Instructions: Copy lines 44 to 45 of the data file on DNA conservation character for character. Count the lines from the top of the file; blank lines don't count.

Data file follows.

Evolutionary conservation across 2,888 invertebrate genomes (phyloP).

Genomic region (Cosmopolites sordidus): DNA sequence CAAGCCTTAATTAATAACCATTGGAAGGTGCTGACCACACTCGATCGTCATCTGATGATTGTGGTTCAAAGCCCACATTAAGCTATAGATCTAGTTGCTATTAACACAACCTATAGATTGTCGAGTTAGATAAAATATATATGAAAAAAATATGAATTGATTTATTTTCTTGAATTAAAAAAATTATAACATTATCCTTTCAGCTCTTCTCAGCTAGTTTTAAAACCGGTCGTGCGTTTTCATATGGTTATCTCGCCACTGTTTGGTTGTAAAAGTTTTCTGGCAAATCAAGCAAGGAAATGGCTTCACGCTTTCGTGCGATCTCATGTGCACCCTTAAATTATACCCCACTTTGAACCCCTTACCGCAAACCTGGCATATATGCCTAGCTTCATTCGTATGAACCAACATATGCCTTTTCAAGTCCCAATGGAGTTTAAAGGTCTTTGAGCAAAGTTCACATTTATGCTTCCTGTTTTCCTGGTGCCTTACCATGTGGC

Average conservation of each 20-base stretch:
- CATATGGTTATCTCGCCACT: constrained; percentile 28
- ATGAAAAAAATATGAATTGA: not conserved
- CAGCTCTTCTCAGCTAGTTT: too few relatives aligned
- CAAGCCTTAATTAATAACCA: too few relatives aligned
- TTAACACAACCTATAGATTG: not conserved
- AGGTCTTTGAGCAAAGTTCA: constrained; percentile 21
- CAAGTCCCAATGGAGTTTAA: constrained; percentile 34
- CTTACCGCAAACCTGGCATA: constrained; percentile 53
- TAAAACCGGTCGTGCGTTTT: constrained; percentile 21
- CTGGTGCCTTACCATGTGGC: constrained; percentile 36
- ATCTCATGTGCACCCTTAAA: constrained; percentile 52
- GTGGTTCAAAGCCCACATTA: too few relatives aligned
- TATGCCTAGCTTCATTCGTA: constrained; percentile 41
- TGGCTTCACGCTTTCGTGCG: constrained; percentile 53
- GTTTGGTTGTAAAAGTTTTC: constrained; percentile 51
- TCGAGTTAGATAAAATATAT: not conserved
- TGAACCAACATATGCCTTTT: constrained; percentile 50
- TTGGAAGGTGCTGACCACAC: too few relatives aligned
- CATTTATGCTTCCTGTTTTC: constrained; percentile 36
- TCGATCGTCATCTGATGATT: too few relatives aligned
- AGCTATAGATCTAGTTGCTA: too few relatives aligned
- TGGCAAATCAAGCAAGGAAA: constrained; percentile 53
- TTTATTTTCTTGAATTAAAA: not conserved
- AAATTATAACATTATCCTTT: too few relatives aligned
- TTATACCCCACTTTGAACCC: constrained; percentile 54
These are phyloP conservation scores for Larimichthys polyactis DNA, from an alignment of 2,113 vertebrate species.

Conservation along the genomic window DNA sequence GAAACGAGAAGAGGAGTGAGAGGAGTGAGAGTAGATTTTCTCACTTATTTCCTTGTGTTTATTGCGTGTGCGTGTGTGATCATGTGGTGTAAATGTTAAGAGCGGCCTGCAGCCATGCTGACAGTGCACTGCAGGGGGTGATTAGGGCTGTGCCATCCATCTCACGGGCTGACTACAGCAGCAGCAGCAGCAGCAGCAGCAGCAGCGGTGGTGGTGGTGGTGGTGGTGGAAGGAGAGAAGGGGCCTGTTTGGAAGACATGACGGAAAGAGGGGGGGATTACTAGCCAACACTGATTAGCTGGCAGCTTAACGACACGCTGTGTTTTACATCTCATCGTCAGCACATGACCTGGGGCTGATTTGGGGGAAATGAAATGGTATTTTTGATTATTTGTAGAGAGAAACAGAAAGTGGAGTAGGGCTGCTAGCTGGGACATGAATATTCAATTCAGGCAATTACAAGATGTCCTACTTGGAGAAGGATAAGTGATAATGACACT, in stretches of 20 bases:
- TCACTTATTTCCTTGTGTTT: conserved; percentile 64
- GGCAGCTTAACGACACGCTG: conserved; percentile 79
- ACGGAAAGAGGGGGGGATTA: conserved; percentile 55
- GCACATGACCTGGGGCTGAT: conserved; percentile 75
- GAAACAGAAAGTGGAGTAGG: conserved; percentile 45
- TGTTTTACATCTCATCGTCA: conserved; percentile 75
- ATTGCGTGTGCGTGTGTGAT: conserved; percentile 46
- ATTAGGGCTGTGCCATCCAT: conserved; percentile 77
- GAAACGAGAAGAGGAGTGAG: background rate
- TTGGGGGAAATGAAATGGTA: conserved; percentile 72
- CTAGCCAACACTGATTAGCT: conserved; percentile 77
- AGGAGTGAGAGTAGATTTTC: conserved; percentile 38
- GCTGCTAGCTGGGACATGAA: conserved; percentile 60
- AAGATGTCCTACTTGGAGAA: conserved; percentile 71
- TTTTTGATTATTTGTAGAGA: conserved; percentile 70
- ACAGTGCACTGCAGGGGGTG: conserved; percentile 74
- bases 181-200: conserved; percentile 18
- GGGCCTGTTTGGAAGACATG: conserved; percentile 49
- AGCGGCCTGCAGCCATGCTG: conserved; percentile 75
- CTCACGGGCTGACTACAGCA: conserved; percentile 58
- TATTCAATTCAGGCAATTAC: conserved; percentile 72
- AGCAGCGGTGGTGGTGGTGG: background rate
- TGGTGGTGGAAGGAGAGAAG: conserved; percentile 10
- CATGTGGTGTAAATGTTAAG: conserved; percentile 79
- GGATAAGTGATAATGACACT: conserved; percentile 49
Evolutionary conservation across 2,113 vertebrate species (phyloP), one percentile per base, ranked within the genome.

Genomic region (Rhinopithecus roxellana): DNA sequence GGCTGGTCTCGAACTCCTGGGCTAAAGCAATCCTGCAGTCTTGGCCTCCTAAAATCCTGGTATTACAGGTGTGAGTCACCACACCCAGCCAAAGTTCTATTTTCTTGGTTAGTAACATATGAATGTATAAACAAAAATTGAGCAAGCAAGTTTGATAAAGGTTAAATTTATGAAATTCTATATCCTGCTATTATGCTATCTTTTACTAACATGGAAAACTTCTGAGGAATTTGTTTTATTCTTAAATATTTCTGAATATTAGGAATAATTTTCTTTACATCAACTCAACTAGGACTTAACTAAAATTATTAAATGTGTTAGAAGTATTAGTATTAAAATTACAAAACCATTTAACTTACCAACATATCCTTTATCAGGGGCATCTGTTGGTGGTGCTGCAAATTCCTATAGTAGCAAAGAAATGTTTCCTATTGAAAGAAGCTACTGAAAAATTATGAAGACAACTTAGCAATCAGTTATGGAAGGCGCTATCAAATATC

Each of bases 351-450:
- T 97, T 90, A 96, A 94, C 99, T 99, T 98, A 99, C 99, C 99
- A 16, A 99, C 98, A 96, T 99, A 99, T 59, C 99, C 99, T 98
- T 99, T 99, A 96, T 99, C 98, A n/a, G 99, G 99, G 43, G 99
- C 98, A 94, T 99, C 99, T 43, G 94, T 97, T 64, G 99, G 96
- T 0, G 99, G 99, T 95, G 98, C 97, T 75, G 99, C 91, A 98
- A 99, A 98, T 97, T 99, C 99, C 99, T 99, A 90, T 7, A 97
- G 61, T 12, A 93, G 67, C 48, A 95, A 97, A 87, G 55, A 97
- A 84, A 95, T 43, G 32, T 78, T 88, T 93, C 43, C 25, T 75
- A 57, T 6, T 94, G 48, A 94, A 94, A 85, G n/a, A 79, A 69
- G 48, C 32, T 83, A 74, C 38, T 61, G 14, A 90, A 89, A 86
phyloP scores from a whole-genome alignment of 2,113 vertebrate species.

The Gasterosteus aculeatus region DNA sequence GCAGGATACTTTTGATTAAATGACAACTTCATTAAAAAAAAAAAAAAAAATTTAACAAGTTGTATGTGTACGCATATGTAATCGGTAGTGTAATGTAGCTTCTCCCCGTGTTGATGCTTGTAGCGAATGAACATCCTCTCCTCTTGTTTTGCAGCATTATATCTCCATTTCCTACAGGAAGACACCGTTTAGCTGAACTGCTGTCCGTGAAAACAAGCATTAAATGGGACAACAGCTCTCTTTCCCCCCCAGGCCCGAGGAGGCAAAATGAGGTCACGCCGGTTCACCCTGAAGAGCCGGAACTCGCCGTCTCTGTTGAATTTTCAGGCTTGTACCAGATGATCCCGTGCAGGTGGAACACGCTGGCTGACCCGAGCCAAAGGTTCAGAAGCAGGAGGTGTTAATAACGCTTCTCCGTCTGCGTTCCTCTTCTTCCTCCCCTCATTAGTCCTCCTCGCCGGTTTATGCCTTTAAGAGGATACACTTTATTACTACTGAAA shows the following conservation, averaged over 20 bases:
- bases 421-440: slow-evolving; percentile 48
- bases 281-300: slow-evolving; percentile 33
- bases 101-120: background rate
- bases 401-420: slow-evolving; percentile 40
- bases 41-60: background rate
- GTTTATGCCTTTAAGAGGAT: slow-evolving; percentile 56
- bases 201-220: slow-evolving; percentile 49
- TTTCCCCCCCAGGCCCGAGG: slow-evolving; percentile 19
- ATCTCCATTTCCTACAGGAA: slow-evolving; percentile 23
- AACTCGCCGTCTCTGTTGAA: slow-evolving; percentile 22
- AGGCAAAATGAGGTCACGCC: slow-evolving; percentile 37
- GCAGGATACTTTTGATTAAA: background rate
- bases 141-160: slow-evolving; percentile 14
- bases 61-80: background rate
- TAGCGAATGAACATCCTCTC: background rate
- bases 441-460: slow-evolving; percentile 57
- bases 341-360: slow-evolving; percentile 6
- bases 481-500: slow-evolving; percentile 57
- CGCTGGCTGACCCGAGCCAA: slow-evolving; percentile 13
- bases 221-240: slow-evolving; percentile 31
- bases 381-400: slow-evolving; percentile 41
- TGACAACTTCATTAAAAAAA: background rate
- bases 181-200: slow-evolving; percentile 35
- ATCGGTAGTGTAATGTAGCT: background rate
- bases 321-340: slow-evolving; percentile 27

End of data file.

- AAGATGTCCTACTTGGAGAA: conserved; percentile 71
- TTTTTGATTATTTGTAGAGA: conserved; percentile 70